Back To School: Pershing Hill Elementary welcomes new principal

Christopher Wooleyhand, the new principal at Pershing Hill Elementary School, encourages students and teachers to become lifelong learners. (Photo by Lisa R. Rhodes)

Two years of service in the Peace Corps as a public school teacher in the U.S. Virgin Islands convinced Christopher Wooleyhand that becoming an educator was the career for him.

“It was a life-changing experience,” he said. “I was never the same.”

Wooleyhand is now the new principal of Pershing Hill Elementary School. He started June 21 after eight years as principal of Richard Henry Lee Elementary School in Glen Burnie.

Wooleyhand replaces Kimberley Terry, who after serving at Pershing Hill for three years, has been assigned to Hillsmere Elementary School in Annapolis.

Today, Pershing Hill is hosting “Peek At Your Seat” at 2 p.m. to welcome students and parents for the new school year.

Students and parents are invited to meet teachers, visit classrooms and become familiar with the requirements for the first week of school, which begins Tuesday.

“The idea is for students to learn their new routine to make the first week less stressful,” Wooleyhand said.

The school’s PTA will also sign up new members.

Lifelong Learner

A native of Virginia Beach, Va., Wooleyhand said teaching outside the continental United States helped to form his philosophy as an educator. He said he strives to encourage both students and teachers to become lifelong learners.

“I’ve tried to live a life that says ‘don’t stop learning’ no matter what your age,” he said.

Wooleyhand said his goal for his first year is to build on the leadership that Terry established.

“I want to get to know the students, teachers and the staff to learn what makes being on a military post unique,” he said. “I also want to support the military families in the challenges they face.”

The majority of students enrolled at Pershing Hill are military children.

Another of Wooleyhand’s goals is to help students “use their skills to build a foundation that will help them succeed in the real world,” he said. “I hope that they will contribute to the community when they graduate.”

Several years ago, Anne Arundel County Public Schools initiated changes in the curriculum for reading and math in elementary schools.

This year, Wooleyhand said, the focus in reading instruction is to make the proficiency in literacy specific to each child. Math instruction will focus on helping students solve real-world problems.

Today, educators strive to help students “apply knowledge and work collaboratively with others,” he said. “Future industries will require our students to be problem-solvers who can work well with others.”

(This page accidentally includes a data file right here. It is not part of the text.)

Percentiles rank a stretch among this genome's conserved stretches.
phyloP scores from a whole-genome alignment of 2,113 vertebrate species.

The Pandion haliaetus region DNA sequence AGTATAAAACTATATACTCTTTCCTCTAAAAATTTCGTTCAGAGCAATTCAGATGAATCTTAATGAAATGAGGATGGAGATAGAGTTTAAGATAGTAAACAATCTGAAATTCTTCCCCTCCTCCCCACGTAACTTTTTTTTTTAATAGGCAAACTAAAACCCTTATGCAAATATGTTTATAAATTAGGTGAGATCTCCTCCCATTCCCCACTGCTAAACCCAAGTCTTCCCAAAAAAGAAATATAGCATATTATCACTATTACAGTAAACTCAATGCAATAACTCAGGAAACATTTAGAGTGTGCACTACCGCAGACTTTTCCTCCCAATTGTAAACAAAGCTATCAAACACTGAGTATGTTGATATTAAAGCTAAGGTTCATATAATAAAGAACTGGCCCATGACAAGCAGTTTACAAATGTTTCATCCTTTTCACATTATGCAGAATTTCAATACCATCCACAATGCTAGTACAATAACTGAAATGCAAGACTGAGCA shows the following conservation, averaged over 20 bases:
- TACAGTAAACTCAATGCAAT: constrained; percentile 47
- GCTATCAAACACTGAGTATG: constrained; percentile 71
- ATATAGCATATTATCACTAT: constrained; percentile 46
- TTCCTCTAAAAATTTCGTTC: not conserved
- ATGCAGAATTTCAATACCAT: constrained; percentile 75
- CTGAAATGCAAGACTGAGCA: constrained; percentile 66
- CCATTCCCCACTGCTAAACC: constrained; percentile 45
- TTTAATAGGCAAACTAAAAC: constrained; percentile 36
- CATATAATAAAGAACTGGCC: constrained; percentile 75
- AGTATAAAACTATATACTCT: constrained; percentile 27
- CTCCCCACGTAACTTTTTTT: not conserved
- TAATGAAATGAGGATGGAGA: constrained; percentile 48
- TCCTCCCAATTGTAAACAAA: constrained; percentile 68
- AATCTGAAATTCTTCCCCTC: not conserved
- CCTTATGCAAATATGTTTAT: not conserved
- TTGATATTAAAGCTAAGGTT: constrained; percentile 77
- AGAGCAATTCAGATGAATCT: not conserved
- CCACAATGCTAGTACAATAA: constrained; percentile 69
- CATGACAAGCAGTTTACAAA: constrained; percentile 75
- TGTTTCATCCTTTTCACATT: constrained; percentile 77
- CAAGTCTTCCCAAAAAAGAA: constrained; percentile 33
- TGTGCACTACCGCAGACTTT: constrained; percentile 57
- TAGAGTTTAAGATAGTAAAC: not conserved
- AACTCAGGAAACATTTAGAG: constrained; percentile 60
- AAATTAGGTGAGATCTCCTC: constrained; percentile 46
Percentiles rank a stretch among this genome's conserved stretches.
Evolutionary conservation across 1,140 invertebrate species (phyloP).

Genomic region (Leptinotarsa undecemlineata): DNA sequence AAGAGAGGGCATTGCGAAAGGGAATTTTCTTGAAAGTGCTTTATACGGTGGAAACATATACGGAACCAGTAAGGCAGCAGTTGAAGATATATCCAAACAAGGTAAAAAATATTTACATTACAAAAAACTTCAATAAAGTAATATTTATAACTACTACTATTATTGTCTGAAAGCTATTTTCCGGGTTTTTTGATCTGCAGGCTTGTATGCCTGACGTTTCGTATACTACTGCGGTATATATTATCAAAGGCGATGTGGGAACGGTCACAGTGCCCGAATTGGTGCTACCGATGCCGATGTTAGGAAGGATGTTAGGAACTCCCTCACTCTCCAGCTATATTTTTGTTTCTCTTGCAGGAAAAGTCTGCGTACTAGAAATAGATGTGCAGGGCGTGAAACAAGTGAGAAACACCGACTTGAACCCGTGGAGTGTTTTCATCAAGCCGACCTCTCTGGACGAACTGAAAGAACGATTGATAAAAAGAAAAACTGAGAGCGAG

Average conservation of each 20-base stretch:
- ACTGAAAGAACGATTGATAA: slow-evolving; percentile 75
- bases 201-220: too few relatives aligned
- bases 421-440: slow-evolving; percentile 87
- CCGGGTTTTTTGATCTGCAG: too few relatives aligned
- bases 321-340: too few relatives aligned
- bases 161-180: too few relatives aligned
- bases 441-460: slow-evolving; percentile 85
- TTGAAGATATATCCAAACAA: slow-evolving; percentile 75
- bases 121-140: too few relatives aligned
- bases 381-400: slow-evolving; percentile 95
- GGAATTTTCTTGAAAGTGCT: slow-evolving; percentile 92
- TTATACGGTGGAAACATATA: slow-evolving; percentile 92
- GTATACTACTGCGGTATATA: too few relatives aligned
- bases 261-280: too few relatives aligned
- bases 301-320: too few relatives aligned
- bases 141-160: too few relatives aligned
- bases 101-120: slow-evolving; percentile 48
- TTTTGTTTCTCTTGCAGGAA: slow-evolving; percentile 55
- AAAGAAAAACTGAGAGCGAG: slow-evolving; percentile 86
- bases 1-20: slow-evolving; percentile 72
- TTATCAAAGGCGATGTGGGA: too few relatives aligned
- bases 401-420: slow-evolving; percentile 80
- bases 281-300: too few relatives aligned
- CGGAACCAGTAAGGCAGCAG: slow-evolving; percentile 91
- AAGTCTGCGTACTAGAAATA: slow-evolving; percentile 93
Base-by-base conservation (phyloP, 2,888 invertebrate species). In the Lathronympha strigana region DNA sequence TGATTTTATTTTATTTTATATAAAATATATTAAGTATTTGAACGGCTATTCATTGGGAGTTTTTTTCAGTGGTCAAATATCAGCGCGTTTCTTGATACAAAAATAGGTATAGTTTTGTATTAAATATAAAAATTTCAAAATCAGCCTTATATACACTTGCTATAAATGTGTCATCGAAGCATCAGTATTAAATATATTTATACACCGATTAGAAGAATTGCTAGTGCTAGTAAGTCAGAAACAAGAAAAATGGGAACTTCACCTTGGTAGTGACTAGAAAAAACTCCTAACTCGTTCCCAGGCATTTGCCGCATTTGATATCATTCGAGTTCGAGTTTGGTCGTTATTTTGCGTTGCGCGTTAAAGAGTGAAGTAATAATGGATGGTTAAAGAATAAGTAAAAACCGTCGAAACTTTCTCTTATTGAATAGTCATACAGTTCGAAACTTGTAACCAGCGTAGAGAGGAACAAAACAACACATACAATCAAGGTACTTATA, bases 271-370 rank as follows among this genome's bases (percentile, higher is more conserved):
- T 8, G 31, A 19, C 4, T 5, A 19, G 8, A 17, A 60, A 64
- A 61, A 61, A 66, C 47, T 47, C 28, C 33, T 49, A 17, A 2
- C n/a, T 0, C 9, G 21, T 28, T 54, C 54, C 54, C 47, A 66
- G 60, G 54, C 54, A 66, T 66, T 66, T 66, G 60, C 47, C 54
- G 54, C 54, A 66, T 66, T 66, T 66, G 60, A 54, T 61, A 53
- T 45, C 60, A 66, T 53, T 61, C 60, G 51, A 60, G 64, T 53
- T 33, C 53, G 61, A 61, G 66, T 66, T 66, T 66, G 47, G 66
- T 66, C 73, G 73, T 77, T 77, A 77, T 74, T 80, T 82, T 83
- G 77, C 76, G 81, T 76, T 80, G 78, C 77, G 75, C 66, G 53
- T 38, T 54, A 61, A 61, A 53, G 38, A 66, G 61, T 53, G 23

Two new administrative staff members have also joined the team at Pershing Hill: Jennifer Bennett, an assistant principal, and Erica McCabe, a school counselor.

The new principal grew up in Sykesville. His father served in the Navy. Along with his three brothers, Wooleyhand participated in sports throughout elementary and high school.

Wooleyhand initially decided to major in fine arts at Towson University with the hope of a career in graphic design. But after his experience in the Peace Corps, he changed his major to education and earned a bachelor’s degree in physical/outdoor education.

He then pursued a master’s degree in education from North Illinois University.

Wooleyhand landed a job as an educator at Arlington Echo, an outdoor education center in Millersville where he supported schools by helping children learn about environmental literacy and stewardship.

By 1993, he was a physical education teacher at Severn Elementary School, where he worked for six years.

In 1997, he earned an education administration certificate from Loyola University in Baltimore.

Two years later, Wooleyhand served as a the assistant principal at Sunset Elementary School in Pasadena, and later became an assistant principal at Four Seasons Elementary School in Gambrills.

Using Social Media

By 2005, Wooleyhand was the principal at Hillsmere Elementary School in Annapolis, where he worked for four years before coming to Richard Henry Lee Elementary School.

In 2012, he earned a doctorate in educational leadership from Notre Dame of Maryland University.

Wooleyhand resides in Severn with his wife, Debbie, who will soon retire as coordinator for the Pupil Personnel Office with the Anne Arundel County Public Schools.

The couple are the parents of Lucas, 22, a student at the University of Baltimore, and Lillian, 20, who attends Anne Arundel Community College.

In his spare time, Wooleyhand participates in 5K marathons with his wife and rides his chopper motorcycle.

Wooleyhand also facilitates the Twitter chat Maryland Elementary School Chat — #mdeschat — and writes the blog “Common Sense School Leadership.”

He said social media allows educators to connect and share new ideas and best practices on making instruction and learning a better experience for students.

Wooleyhand hopes to work with teachers to revamp Pershing Hills’s Twitter page.

“I’m excited to be here,” he said. “Fort Meade is a unique setting, and I’m excited about the change and learning what the challenges are.”

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